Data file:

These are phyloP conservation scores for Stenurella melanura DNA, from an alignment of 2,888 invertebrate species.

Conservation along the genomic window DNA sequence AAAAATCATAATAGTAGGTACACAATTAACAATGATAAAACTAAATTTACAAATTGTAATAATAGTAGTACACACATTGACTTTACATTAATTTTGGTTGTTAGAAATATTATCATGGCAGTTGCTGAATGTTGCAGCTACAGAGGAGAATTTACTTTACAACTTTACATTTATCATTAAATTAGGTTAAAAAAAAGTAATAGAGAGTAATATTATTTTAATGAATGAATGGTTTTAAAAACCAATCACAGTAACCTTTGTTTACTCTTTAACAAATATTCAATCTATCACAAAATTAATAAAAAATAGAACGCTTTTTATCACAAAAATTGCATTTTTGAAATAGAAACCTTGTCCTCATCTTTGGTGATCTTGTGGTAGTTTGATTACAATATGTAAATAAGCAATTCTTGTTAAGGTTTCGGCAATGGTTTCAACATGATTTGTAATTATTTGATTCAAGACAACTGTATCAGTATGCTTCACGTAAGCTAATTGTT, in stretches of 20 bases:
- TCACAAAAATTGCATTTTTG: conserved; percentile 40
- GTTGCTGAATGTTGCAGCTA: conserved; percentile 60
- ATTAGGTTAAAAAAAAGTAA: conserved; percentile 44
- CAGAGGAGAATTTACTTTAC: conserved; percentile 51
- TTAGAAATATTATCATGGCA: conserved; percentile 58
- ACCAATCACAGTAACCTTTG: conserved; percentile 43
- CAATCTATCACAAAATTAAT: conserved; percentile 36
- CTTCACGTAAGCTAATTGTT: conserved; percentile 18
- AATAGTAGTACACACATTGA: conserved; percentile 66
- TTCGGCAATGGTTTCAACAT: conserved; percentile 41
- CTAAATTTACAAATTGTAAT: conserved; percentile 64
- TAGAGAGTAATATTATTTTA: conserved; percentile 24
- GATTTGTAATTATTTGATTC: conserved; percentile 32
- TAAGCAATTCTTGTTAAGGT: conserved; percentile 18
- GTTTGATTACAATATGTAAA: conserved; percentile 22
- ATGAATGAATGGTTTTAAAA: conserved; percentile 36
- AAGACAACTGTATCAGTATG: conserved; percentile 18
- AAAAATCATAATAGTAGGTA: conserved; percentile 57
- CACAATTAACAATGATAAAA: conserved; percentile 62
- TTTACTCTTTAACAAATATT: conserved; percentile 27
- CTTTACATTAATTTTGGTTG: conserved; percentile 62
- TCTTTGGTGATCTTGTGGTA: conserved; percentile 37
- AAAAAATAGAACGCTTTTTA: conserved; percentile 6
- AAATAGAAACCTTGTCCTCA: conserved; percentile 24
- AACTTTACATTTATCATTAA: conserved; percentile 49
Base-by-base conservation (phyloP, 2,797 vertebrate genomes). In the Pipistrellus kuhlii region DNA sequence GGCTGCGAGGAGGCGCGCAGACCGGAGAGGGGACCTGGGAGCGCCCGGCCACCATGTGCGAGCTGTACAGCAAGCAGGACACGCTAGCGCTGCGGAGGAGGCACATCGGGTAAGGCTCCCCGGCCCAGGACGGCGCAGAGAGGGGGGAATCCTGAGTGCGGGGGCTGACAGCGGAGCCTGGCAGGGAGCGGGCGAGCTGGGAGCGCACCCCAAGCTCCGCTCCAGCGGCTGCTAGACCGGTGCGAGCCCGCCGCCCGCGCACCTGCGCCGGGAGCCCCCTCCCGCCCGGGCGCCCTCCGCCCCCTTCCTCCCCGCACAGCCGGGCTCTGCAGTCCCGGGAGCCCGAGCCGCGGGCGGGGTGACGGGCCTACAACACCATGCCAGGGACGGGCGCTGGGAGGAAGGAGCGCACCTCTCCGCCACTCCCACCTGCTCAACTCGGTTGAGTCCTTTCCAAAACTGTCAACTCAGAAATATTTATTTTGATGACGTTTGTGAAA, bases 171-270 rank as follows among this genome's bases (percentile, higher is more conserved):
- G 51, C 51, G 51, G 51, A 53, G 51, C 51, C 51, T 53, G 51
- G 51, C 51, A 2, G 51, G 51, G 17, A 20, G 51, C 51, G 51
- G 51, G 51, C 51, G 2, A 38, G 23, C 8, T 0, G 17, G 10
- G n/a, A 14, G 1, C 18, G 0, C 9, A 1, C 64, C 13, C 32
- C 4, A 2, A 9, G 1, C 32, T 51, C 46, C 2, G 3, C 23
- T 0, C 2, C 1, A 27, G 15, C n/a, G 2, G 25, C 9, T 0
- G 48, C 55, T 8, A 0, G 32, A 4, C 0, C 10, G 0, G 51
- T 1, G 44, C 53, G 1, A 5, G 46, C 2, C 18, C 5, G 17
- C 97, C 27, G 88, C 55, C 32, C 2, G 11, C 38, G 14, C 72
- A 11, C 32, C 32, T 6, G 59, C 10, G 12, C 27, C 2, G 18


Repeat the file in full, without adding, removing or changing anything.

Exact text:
These are phyloP conservation scores for Stenurella melanura DNA, from an alignment of 2,888 invertebrate species.

Conservation along the genomic window DNA sequence AAAAATCATAATAGTAGGTACACAATTAACAATGATAAAACTAAATTTACAAATTGTAATAATAGTAGTACACACATTGACTTTACATTAATTTTGGTTGTTAGAAATATTATCATGGCAGTTGCTGAATGTTGCAGCTACAGAGGAGAATTTACTTTACAACTTTACATTTATCATTAAATTAGGTTAAAAAAAAGTAATAGAGAGTAATATTATTTTAATGAATGAATGGTTTTAAAAACCAATCACAGTAACCTTTGTTTACTCTTTAACAAATATTCAATCTATCACAAAATTAATAAAAAATAGAACGCTTTTTATCACAAAAATTGCATTTTTGAAATAGAAACCTTGTCCTCATCTTTGGTGATCTTGTGGTAGTTTGATTACAATATGTAAATAAGCAATTCTTGTTAAGGTTTCGGCAATGGTTTCAACATGATTTGTAATTATTTGATTCAAGACAACTGTATCAGTATGCTTCACGTAAGCTAATTGTT, in stretches of 20 bases:
- TCACAAAAATTGCATTTTTG: conserved; percentile 40
- GTTGCTGAATGTTGCAGCTA: conserved; percentile 60
- ATTAGGTTAAAAAAAAGTAA: conserved; percentile 44
- CAGAGGAGAATTTACTTTAC: conserved; percentile 51
- TTAGAAATATTATCATGGCA: conserved; percentile 58
- ACCAATCACAGTAACCTTTG: conserved; percentile 43
- CAATCTATCACAAAATTAAT: conserved; percentile 36
- CTTCACGTAAGCTAATTGTT: conserved; percentile 18
- AATAGTAGTACACACATTGA: conserved; percentile 66
- TTCGGCAATGGTTTCAACAT: conserved; percentile 41
- CTAAATTTACAAATTGTAAT: conserved; percentile 64
- TAGAGAGTAATATTATTTTA: conserved; percentile 24
- GATTTGTAATTATTTGATTC: conserved; percentile 32
- TAAGCAATTCTTGTTAAGGT: conserved; percentile 18
- GTTTGATTACAATATGTAAA: conserved; percentile 22
- ATGAATGAATGGTTTTAAAA: conserved; percentile 36
- AAGACAACTGTATCAGTATG: conserved; percentile 18
- AAAAATCATAATAGTAGGTA: conserved; percentile 57
- CACAATTAACAATGATAAAA: conserved; percentile 62
- TTTACTCTTTAACAAATATT: conserved; percentile 27
- CTTTACATTAATTTTGGTTG: conserved; percentile 62
- TCTTTGGTGATCTTGTGGTA: conserved; percentile 37
- AAAAAATAGAACGCTTTTTA: conserved; percentile 6
- AAATAGAAACCTTGTCCTCA: conserved; percentile 24
- AACTTTACATTTATCATTAA: conserved; percentile 49
Base-by-base conservation (phyloP, 2,797 vertebrate genomes). In the Pipistrellus kuhlii region DNA sequence GGCTGCGAGGAGGCGCGCAGACCGGAGAGGGGACCTGGGAGCGCCCGGCCACCATGTGCGAGCTGTACAGCAAGCAGGACACGCTAGCGCTGCGGAGGAGGCACATCGGGTAAGGCTCCCCGGCCCAGGACGGCGCAGAGAGGGGGGAATCCTGAGTGCGGGGGCTGACAGCGGAGCCTGGCAGGGAGCGGGCGAGCTGGGAGCGCACCCCAAGCTCCGCTCCAGCGGCTGCTAGACCGGTGCGAGCCCGCCGCCCGCGCACCTGCGCCGGGAGCCCCCTCCCGCCCGGGCGCCCTCCGCCCCCTTCCTCCCCGCACAGCCGGGCTCTGCAGTCCCGGGAGCCCGAGCCGCGGGCGGGGTGACGGGCCTACAACACCATGCCAGGGACGGGCGCTGGGAGGAAGGAGCGCACCTCTCCGCCACTCCCACCTGCTCAACTCGGTTGAGTCCTTTCCAAAACTGTCAACTCAGAAATATTTATTTTGATGACGTTTGTGAAA, bases 171-270 rank as follows among this genome's bases (percentile, higher is more conserved):
- G 51, C 51, G 51, G 51, A 53, G 51, C 51, C 51, T 53, G 51
- G 51, C 51, A 2, G 51, G 51, G 17, A 20, G 51, C 51, G 51
- G 51, G 51, C 51, G 2, A 38, G 23, C 8, T 0, G 17, G 10
- G n/a, A 14, G 1, C 18, G 0, C 9, A 1, C 64, C 13, C 32
- C 4, A 2, A 9, G 1, C 32, T 51, C 46, C 2, G 3, C 23
- T 0, C 2, C 1, A 27, G 15, C n/a, G 2, G 25, C 9, T 0
- G 48, C 55, T 8, A 0, G 32, A 4, C 0, C 10, G 0, G 51
- T 1, G 44, C 53, G 1, A 5, G 46, C 2, C 18, C 5, G 17
- C 97, C 27, G 88, C 55, C 32, C 2, G 11, C 38, G 14, C 72
- A 11, C 32, C 32, T 6, G 59, C 10, G 12, C 27, C 2, G 18